Morning Consult policy offers some relief to Republicans concerned that voters will not run in the face of large election conspiracies. A full 92 percent of self-proclaimed Republican voters said they wanted to vote in the 2022 elections, while only 4 percent said they wouldn’t. In contrast, only 70 percent of self-proclaimed Democrats said they wanted to vote and 29 percent said they didn’t.

Still, in recent weeks, some prominent Republicans have been warning more and more that so much of fraud and the 2020 elections could depress voter turnout.

“I believe President Trump can do the best that President Trump could do to win majorities in 2022, talk about the future,” said Senator Roy Blunt (R-Mo.) On Meet the Press. “[B]rather talk about the future than focus on the past with every choice. “

Arkansas Republican governor Asa Hutchinson said, “Renegotiation in 2020 is a recipe for disaster in 2022.”

“The choice is passed, it has been certified, states have made decisions about the integrity of each of their choices and made improvements where needed. It’s about the future, not the last election, and that – such comments are not constructive, ”he said at Meet the Press.

Neither Blunt nor Hutchinson are standing for re-election in 2022. And their warnings are likely to be drowned out by Trump’s routine statements calling for further investigation into an election that is routinely confirmed as correct and safe. In a recent statement, Trump threatened voters will not appear at the polls unless electoral laws are changed. And in an interview for a new book by David Drucker, In Trump’s Shadow: The Battle for 2024 and the Future of the GOP, Trump admitted that his focus on 2020 is an “asset” or “problem” for the GOP could be .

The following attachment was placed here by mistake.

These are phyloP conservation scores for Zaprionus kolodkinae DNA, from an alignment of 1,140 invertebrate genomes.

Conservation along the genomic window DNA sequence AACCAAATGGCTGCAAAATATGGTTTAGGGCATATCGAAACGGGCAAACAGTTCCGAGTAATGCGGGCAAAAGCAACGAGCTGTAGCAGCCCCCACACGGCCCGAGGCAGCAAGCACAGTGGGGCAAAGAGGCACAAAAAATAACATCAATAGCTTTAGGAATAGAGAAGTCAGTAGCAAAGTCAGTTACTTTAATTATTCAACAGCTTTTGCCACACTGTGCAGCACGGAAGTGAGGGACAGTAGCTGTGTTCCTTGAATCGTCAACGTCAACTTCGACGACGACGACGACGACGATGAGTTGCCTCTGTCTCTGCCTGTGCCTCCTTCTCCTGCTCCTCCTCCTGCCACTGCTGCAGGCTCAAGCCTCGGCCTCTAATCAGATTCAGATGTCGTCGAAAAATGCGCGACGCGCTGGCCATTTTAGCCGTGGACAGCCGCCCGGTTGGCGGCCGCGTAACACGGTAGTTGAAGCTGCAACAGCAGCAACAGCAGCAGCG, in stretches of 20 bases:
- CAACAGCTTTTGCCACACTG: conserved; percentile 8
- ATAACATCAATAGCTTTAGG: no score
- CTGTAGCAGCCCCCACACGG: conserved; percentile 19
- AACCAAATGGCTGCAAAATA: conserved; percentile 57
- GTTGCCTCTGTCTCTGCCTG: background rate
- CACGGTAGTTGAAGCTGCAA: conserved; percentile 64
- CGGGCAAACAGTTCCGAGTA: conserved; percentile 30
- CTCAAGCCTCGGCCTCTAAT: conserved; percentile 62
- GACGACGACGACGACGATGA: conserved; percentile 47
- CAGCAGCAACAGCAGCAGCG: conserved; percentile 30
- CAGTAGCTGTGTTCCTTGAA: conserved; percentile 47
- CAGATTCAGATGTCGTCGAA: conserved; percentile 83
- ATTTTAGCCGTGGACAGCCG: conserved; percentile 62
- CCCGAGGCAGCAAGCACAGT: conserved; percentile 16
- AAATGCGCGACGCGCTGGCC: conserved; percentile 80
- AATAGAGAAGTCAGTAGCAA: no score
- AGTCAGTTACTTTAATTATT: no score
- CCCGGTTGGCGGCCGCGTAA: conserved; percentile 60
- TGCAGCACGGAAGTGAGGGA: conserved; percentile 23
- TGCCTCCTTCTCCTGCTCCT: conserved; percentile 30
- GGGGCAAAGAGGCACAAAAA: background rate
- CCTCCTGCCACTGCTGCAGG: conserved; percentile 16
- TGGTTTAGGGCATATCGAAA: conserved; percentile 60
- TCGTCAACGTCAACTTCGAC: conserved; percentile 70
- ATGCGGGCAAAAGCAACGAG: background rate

Such proclamations have sparked an uproar among Republicans who feared voters might not show up. Most notably, MP Marjorie Taylor Greene (R-Ga.) Tweeted last week, “I recently took a poll about the Georgia elections and whether my constituents thought their votes would count during a Teletown Hall. Unfortunately, 4% said they didn’t even vote because of electoral fraud. This is FALSE. Legal votes from Rs are just as important as stopping illegal ones. “

And in interviews, Republicans have urged the ex-president to stop talking about 2020 and instead focus on 2022.

“If people don’t trust elections, they won’t vote,” says LaRose.

In the GOP primaries across the country, however, candidates have openly called for additional “audits” of the 2020 presidential election, despite the constant scrutiny. Josh Mandel, an Ohio Republican Senate candidate, called for “exams” in all 50 states. And Trump-backed Arizona Governor Kari Lake has campaigned for her claim that the 2020 elections were stolen.